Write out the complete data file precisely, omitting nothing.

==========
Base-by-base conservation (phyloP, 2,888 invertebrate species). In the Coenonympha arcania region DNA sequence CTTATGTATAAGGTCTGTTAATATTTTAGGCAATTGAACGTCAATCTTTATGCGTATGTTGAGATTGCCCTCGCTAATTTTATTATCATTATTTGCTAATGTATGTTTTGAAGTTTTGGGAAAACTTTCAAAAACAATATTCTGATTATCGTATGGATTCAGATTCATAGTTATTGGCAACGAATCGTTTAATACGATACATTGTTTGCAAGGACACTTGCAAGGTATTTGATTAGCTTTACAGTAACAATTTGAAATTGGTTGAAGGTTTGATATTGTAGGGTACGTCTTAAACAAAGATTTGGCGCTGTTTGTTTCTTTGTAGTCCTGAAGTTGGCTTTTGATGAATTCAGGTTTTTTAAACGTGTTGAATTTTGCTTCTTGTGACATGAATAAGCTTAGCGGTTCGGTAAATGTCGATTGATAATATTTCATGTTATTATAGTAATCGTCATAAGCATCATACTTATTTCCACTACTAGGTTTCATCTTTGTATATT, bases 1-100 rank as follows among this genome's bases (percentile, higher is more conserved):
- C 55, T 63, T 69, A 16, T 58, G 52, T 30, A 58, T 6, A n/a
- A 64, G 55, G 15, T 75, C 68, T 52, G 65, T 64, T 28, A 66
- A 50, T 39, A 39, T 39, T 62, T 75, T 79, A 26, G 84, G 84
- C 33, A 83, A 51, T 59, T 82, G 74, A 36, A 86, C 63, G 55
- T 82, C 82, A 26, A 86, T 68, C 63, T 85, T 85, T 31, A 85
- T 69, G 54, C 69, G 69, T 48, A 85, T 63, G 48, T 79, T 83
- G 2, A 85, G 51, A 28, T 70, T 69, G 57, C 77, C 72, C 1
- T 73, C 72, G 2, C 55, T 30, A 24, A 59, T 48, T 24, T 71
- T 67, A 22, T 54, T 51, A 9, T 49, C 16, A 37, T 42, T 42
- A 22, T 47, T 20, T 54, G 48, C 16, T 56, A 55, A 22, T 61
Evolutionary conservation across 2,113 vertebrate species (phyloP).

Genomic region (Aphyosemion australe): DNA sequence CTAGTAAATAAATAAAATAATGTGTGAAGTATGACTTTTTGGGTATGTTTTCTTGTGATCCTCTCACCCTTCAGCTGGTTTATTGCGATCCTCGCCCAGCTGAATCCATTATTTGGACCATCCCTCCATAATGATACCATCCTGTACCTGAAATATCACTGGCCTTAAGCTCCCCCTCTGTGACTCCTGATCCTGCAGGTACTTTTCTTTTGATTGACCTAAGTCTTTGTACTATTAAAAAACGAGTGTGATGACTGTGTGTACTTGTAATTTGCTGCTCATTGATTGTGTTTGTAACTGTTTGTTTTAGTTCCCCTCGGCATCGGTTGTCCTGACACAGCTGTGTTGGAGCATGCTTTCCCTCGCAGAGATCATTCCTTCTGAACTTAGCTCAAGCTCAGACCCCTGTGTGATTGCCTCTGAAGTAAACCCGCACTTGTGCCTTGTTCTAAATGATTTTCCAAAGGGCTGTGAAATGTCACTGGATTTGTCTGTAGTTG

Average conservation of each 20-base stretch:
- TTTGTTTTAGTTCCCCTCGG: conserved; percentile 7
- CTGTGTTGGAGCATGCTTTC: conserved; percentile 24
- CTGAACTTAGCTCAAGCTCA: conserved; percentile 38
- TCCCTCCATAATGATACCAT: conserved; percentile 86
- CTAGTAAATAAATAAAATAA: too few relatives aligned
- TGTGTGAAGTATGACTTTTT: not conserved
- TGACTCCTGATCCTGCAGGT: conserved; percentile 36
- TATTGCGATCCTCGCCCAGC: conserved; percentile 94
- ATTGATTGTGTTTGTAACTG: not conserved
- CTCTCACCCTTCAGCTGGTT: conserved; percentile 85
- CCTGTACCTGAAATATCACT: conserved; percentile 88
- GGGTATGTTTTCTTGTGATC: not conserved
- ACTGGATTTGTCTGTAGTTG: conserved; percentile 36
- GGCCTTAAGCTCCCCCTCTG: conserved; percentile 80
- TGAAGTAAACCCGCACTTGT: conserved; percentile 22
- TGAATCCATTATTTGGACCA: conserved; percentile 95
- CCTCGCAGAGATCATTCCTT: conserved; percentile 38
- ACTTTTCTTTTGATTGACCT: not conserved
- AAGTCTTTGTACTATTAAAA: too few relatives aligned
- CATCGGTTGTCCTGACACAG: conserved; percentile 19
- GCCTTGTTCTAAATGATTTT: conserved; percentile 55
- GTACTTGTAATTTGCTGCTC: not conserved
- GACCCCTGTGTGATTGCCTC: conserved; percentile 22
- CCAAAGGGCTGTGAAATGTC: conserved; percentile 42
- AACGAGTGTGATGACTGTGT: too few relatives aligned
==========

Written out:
Base-by-base conservation (phyloP, 2,888 invertebrate species). In the Coenonympha arcania region DNA sequence CTTATGTATAAGGTCTGTTAATATTTTAGGCAATTGAACGTCAATCTTTATGCGTATGTTGAGATTGCCCTCGCTAATTTTATTATCATTATTTGCTAATGTATGTTTTGAAGTTTTGGGAAAACTTTCAAAAACAATATTCTGATTATCGTATGGATTCAGATTCATAGTTATTGGCAACGAATCGTTTAATACGATACATTGTTTGCAAGGACACTTGCAAGGTATTTGATTAGCTTTACAGTAACAATTTGAAATTGGTTGAAGGTTTGATATTGTAGGGTACGTCTTAAACAAAGATTTGGCGCTGTTTGTTTCTTTGTAGTCCTGAAGTTGGCTTTTGATGAATTCAGGTTTTTTAAACGTGTTGAATTTTGCTTCTTGTGACATGAATAAGCTTAGCGGTTCGGTAAATGTCGATTGATAATATTTCATGTTATTATAGTAATCGTCATAAGCATCATACTTATTTCCACTACTAGGTTTCATCTTTGTATATT, bases 1-100 rank as follows among this genome's bases (percentile, higher is more conserved):
- C 55, T 63, T 69, A 16, T 58, G 52, T 30, A 58, T 6, A n/a
- A 64, G 55, G 15, T 75, C 68, T 52, G 65, T 64, T 28, A 66
- A 50, T 39, A 39, T 39, T 62, T 75, T 79, A 26, G 84, G 84
- C 33, A 83, A 51, T 59, T 82, G 74, A 36, A 86, C 63, G 55
- T 82, C 82, A 26, A 86, T 68, C 63, T 85, T 85, T 31, A 85
- T 69, G 54, C 69, G 69, T 48, A 85, T 63, G 48, T 79, T 83
- G 2, A 85, G 51, A 28, T 70, T 69, G 57, C 77, C 72, C 1
- T 73, C 72, G 2, C 55, T 30, A 24, A 59, T 48, T 24, T 71
- T 67, A 22, T 54, T 51, A 9, T 49, C 16, A 37, T 42, T 42
- A 22, T 47, T 20, T 54, G 48, C 16, T 56, A 55, A 22, T 61
Evolutionary conservation across 2,113 vertebrate species (phyloP).

Genomic region (Aphyosemion australe): DNA sequence CTAGTAAATAAATAAAATAATGTGTGAAGTATGACTTTTTGGGTATGTTTTCTTGTGATCCTCTCACCCTTCAGCTGGTTTATTGCGATCCTCGCCCAGCTGAATCCATTATTTGGACCATCCCTCCATAATGATACCATCCTGTACCTGAAATATCACTGGCCTTAAGCTCCCCCTCTGTGACTCCTGATCCTGCAGGTACTTTTCTTTTGATTGACCTAAGTCTTTGTACTATTAAAAAACGAGTGTGATGACTGTGTGTACTTGTAATTTGCTGCTCATTGATTGTGTTTGTAACTGTTTGTTTTAGTTCCCCTCGGCATCGGTTGTCCTGACACAGCTGTGTTGGAGCATGCTTTCCCTCGCAGAGATCATTCCTTCTGAACTTAGCTCAAGCTCAGACCCCTGTGTGATTGCCTCTGAAGTAAACCCGCACTTGTGCCTTGTTCTAAATGATTTTCCAAAGGGCTGTGAAATGTCACTGGATTTGTCTGTAGTTG

Average conservation of each 20-base stretch:
- TTTGTTTTAGTTCCCCTCGG: conserved; percentile 7
- CTGTGTTGGAGCATGCTTTC: conserved; percentile 24
- CTGAACTTAGCTCAAGCTCA: conserved; percentile 38
- TCCCTCCATAATGATACCAT: conserved; percentile 86
- CTAGTAAATAAATAAAATAA: too few relatives aligned
- TGTGTGAAGTATGACTTTTT: not conserved
- TGACTCCTGATCCTGCAGGT: conserved; percentile 36
- TATTGCGATCCTCGCCCAGC: conserved; percentile 94
- ATTGATTGTGTTTGTAACTG: not conserved
- CTCTCACCCTTCAGCTGGTT: conserved; percentile 85
- CCTGTACCTGAAATATCACT: conserved; percentile 88
- GGGTATGTTTTCTTGTGATC: not conserved
- ACTGGATTTGTCTGTAGTTG: conserved; percentile 36
- GGCCTTAAGCTCCCCCTCTG: conserved; percentile 80
- TGAAGTAAACCCGCACTTGT: conserved; percentile 22
- TGAATCCATTATTTGGACCA: conserved; percentile 95
- CCTCGCAGAGATCATTCCTT: conserved; percentile 38
- ACTTTTCTTTTGATTGACCT: not conserved
- AAGTCTTTGTACTATTAAAA: too few relatives aligned
- CATCGGTTGTCCTGACACAG: conserved; percentile 19
- GCCTTGTTCTAAATGATTTT: conserved; percentile 55
- GTACTTGTAATTTGCTGCTC: not conserved
- GACCCCTGTGTGATTGCCTC: conserved; percentile 22
- CCAAAGGGCTGTGAAATGTC: conserved; percentile 42
- AACGAGTGTGATGACTGTGT: too few relatives aligned